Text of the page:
Biology I Chapter 23

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Yasham
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84418
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Biology I Chapter 23
Updated:
2011-10-06 18:20:13
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Biology Campbell Evolution Populations
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Chapter 23 of Campbell's Biology Textbook 8th - The Evolution of Populations
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  1. (T/F) The evolutionary impact of natural selection is only apparent in changes in individual an organism.
    The evolutionary impact of natural selection is only apparent in changes in populations of organisms over time.

    The populations evolve, not the individuals members.

    One common misconception about evolution is that individual organisms evolve. It is true that natural selection acts on individuals: Each organism's combination of traits affects its survival and reproductive success compared to other individuals.
  2. What is microevolution?
    The evolutionary change in populations on the smallest scale as changes in allele frequencies occur in a population over generations.
  3. What are the main mechanisms for allele frequency changes (essentially microevolution)?
    • Natural selection - individuals in a population exhibit variations in their heritable traits, and those with traits that are better suited to their environment tend to produce more offspring than those with traits that are less suited.
    • Genetic drift - chance events that alter allele frequencies
    • Gene flow - the transfer of alleles between populations
  4. What did Mendel do?
    Mendel published a paper on inheritance in pea plants. He proposed a particulate model of inheritance, which stated that organisms transmit discrete heritable units (now called genes) to their offspring.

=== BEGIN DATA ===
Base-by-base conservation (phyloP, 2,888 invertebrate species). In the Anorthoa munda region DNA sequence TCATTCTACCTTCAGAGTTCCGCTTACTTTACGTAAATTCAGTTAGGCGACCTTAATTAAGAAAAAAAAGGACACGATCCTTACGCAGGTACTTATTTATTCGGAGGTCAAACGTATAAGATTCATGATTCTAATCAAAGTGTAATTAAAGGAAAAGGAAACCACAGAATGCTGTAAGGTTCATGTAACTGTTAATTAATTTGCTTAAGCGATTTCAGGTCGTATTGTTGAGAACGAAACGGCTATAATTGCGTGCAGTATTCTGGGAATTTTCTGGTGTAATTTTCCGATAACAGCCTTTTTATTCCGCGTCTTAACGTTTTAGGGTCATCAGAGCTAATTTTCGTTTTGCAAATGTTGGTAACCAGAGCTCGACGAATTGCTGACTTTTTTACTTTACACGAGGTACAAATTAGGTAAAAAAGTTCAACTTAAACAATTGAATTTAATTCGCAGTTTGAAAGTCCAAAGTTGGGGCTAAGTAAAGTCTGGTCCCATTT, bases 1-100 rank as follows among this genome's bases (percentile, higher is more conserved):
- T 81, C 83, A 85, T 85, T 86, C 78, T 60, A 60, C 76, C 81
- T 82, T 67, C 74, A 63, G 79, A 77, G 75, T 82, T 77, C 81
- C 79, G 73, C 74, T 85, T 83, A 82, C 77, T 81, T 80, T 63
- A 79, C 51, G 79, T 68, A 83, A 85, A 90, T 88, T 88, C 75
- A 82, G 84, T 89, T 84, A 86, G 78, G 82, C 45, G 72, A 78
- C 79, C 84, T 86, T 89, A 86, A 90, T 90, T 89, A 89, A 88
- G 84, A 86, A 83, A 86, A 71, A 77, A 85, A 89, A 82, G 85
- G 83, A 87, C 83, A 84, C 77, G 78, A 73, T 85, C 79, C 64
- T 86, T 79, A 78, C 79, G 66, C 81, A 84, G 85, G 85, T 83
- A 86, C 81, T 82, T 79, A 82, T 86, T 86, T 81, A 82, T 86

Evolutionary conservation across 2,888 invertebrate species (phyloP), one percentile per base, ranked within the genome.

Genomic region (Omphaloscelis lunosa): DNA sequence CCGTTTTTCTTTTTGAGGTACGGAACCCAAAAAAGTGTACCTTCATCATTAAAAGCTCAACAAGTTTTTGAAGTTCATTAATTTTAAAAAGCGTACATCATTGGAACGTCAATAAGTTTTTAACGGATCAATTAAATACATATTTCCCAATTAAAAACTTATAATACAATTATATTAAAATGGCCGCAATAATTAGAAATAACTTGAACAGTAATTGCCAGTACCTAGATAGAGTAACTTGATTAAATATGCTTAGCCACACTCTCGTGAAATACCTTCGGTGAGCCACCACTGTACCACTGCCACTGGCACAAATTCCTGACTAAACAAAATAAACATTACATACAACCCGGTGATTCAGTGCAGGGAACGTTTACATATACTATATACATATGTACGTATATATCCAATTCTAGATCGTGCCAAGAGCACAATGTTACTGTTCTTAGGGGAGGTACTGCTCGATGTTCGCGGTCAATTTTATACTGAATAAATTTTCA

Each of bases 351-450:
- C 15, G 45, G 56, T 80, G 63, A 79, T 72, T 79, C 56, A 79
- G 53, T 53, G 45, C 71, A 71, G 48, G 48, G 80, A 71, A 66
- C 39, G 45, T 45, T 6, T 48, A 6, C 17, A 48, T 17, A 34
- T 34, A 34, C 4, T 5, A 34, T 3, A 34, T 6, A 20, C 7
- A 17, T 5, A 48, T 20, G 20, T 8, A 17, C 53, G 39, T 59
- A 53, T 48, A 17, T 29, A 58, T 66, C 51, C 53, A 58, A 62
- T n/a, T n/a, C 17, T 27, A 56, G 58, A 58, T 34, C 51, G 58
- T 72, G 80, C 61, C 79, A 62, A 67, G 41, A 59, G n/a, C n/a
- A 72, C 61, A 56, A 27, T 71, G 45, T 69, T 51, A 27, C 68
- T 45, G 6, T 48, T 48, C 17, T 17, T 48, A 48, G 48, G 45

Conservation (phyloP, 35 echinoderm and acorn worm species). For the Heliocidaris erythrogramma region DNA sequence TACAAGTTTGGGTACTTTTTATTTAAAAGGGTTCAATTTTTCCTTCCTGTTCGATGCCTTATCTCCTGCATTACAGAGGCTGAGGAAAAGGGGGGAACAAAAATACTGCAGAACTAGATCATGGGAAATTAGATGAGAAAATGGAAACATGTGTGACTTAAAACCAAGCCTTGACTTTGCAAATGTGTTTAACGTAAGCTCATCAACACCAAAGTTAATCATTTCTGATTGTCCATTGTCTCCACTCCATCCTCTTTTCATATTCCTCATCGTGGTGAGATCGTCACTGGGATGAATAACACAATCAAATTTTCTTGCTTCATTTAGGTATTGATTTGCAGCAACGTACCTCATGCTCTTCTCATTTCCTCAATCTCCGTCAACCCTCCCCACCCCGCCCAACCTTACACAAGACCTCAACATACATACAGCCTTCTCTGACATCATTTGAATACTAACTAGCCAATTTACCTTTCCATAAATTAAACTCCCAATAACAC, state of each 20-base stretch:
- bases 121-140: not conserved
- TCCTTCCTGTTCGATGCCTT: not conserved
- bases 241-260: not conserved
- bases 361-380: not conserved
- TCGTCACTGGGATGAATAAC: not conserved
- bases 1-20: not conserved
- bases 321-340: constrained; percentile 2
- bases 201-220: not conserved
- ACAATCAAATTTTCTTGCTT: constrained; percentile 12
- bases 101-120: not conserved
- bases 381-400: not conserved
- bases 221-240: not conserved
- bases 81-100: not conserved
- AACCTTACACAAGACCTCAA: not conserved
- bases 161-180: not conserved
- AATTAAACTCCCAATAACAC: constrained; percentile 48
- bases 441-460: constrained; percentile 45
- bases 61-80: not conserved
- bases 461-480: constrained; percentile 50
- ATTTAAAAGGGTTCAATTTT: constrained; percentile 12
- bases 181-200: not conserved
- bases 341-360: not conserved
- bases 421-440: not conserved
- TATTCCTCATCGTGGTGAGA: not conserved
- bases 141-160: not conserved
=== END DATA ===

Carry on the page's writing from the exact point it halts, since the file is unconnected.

5. (T/F) Phenotypes are a product of an inherited genotype and many environmental influences. The entire phenotype may be passed down to the next generation.
    False

    While phynotypes are a product of an inherited genotype and environmental factors, only the genetic part of the variation may be passed down.

    For example, a body builder does not pass down his large muscles.
  6. Describe a phenotype.
    The physical and physiological traits of an organism, which are determined by its genetic makeup.


    • For example, we distinguish between an organism's appearance or
    • observable traits as the phenotype and the genetic makeup as the
    • genotype.

    In the case of flower color in pea plants, PP and Pp have the same phenotype (appearance of the purple color) but 3 different genotypes (PP - purple, Pp - purple, and pp - white). P represents the dominate allele and p represents the recessive allele.

  7. Describe a genotype.
    The genetic makeup, or set of alleles, of an organism.

    For example, we distinguish between an organism's appearance or observable traits as the phenotype and the genetic makeup as the genotype.

    In the case of flower color in pea plants, PP and Pp have the same phenotype (appearance of the purple color) but 3 different genotypes (PP - purple, Pp - purple, and pp - white). P represents the dominate allele and p represents the recessive allele.

  8. What is a discrete character within a population?
    An either-or basis in which the character is determined by a single gene locus with different alleles that produce distinct phenotypes.
  9. What is a quantitative character within a population?
    A variation within the population that usually results from the influence of two or more genes on a single phenotypic character.

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